For more than 40 years, the one-child policy was one of the biggest causes of suffering for women in China. Since it was strictly enforced in the early 80s, it is estimated that around 400 million babies were aborted. Efforts to manage the birth rate began when the CCP came to power in 1949. But with the arrival of Deng Xiaoping plans to regulate population growth became more rigorous. The campaign used sterilization and forced abortions, coercive measures, and large fines. Only some ethnic minorities were considered privileged. They were granted a second child and in rare cases rural families with a daughter were also exempt.
After performing 1,500 abortions per hour, or 13 million annually as claimed by the CCP, numerous human rights groups raised their voices to denounce the atrocities of this policy. One such voice came from Reggie Littlejohn of Women’s Right Without Frontiers. She said, “Of these 336 million abortions, how many women were dragged out of their homes, tied to tables and forced to abort the babies they want, until the ninth month of pregnancy?” She added, “How many women died as a result of these violent procedures? And of these 336 million abortions, how many were selectively aborted because they were girls?”
To have a stable population the birth rate should 2.1 children per woman. In China it was 1.16 in 2021, and the forecasts for 2022 are on a downward slope, placing it among the countries with the lowest growth rate. This forced social structuring triggers a smaller young workforce, which supports a greater number of retirees and a lower rate of economic growth. To this drama is added the imbalance between the number of men and women. Traditionally, the preference leaned toward male children, since they inherit the name and property and were responsible for the care of the elderly. With the one-child policy having a girl became undesirable, therefore they were aborted expecting the boy in the next pregnancy. Consequently, there are between 3 and 4 percent more men than women.
The darker side of this distortion manifests in an increase in sex trafficking and bride kidnapping. The victims come from both rural and neighboring countries. Added to this is suicide among women, as Steven Mosher, president of the Population Research Institute, attests: “It is no coincidence that women in China have the highest suicide rate in the world, not to mention the highest rates of breast cancer, all as a consequence of having killed their babies in the womb by a state ruthlessly bent on population control.”
Does the CCP recognize its mistakes? With the end of the one-child policy in 2016, the CCP tried to reverse the mistakes of the past, allowing couples to have two children. Seeing few promising results in 2021 it moved to a three-child policy.
Still, it’s not enough. The number of newborns fell from 10.6 million in 2020 to 10 million in 2021, down 11.6 percent. With the massive forced confinements of the population, young people experienced a deep anguish and anxiety that led to a decrease in their sex drive, and a refusal to have children in an environment of uncertainty. On August 16, China’s National Health Commission issues a document urging local governments to take steps to reduce abortions, promote fertility, and thus increase the number of people. This document was issued jointly by 17 government agencies, which shows the magnitude of this new campaign and the urgency in implementing the new measures.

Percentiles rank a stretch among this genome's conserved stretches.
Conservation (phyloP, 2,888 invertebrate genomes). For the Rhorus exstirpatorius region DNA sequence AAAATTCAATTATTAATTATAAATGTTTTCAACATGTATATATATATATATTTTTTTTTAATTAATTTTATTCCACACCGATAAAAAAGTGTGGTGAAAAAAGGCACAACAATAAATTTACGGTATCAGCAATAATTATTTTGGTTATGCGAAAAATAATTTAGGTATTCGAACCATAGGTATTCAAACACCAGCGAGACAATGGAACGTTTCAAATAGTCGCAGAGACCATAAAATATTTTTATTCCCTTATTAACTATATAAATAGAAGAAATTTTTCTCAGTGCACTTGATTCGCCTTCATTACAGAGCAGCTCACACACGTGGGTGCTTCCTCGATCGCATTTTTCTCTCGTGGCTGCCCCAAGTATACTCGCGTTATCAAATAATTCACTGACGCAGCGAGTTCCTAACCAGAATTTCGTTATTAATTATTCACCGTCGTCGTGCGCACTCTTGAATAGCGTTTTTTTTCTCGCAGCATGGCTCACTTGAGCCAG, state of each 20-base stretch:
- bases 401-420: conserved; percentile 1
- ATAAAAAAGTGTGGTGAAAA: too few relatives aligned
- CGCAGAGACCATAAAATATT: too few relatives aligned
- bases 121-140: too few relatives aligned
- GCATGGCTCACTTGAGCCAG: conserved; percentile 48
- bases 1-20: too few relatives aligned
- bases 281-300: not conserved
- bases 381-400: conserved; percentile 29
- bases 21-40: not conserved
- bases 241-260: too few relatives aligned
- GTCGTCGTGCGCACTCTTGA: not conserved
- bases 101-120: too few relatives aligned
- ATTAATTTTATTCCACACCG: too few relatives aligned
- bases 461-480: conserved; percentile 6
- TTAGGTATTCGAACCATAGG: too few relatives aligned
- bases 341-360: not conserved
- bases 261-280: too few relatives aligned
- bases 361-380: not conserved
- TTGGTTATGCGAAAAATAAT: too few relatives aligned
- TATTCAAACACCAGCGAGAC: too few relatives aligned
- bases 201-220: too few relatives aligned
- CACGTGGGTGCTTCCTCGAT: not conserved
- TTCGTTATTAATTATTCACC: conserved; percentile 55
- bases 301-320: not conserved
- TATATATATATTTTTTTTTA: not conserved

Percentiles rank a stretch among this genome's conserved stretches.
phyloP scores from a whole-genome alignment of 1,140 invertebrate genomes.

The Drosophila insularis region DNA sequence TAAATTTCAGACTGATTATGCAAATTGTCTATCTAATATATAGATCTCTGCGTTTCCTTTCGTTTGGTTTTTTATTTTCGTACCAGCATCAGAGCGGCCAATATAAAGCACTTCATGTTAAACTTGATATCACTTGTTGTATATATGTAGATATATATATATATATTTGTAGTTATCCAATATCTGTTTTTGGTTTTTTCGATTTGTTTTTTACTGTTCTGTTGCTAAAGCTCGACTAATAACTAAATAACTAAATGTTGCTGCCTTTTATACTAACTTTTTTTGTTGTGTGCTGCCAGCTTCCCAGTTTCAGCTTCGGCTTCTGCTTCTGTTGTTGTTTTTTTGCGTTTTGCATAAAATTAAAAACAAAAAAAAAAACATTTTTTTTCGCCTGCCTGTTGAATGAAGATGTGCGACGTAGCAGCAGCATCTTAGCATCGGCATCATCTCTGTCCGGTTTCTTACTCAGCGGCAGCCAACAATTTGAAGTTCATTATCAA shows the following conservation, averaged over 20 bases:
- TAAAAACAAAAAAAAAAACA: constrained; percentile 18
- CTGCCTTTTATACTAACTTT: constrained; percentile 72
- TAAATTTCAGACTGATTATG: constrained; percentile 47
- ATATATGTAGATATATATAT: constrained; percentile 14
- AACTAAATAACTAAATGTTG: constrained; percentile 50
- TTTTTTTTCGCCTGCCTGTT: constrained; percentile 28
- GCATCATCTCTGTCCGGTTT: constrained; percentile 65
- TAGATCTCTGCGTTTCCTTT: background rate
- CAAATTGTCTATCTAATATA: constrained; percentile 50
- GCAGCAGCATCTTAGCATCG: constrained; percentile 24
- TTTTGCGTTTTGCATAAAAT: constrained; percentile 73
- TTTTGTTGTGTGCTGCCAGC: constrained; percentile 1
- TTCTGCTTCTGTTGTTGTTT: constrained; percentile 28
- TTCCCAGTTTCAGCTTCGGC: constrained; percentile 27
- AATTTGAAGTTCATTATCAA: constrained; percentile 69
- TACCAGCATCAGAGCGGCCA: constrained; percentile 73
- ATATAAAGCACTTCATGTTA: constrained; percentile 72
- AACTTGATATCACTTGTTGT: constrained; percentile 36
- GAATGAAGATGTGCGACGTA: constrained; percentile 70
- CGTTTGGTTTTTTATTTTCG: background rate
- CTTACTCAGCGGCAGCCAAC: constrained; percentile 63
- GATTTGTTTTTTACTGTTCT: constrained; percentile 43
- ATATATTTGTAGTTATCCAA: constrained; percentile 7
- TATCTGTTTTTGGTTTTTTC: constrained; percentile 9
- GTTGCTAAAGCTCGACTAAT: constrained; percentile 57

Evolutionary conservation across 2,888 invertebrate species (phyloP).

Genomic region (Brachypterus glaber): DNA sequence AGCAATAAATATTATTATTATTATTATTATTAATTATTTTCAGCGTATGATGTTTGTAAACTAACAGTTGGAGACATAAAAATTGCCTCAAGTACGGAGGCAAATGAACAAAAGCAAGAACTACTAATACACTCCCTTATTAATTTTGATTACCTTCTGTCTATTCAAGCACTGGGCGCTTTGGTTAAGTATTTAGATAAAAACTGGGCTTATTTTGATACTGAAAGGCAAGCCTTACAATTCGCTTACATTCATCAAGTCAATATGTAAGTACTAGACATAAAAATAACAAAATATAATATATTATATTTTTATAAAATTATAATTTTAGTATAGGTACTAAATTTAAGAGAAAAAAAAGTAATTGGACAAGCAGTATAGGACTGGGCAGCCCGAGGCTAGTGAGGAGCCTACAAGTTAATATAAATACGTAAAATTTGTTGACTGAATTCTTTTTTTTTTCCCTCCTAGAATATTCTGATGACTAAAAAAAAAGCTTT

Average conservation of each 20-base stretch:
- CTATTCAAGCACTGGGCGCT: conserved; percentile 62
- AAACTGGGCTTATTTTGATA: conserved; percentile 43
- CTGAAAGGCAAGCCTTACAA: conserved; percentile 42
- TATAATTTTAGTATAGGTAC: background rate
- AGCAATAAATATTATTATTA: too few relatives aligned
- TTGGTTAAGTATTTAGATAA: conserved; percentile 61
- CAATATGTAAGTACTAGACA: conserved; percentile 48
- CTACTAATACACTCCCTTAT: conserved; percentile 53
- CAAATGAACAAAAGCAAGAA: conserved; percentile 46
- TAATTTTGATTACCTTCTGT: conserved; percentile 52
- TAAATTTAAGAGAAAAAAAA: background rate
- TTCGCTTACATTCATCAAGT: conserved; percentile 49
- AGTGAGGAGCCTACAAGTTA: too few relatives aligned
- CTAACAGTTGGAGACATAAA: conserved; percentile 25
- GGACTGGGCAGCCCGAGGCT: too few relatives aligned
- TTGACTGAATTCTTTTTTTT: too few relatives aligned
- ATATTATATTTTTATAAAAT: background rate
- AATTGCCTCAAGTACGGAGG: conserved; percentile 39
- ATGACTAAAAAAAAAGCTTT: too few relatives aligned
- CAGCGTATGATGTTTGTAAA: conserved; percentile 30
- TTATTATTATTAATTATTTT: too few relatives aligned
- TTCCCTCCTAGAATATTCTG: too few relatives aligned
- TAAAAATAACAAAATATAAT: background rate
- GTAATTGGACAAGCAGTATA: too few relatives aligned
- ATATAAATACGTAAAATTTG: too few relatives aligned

With the title, “Guiding opinions on the improvement and application of positive fertility support measures” the government will implement programs to help in child care, improve maternity leave, raise the level of prevention and treatment against infertility, and reduce induced abortions. The contrast between the new measures and the previous ones is striking. At first glance it is about correcting past mistakes, the system shows once again that the methods used to practice its policies never considered the person as an individual but as a malleable product based on rules and restrictions. The irony is remarkable in the case of Uighur women who, despite this new campaign to promote the birth rate, continue to be forced into sterilization and abortions in concentration camps in the Xinjiang region.The Uighur court, an independent coalition of human rights experts, found the CCP guilty of genocide against the Uighurs “beyond a reasonable doubt.” The sentence reads: Pregnant women, in detention centers and outside them, were forced to have abortions even in the later stages of pregnancy. In the course of abortion attempts, babies were sometimes born alive, but then killed. A systematic program of birth control measures had been established that forced women to endure removal against their will from the uteruses and to undergo effective sterilization by means of IUDs that were only removable by surgical means.” According to the United Nations, imposing measures aimed at preventing births within a group is included within the definition of “genocide.”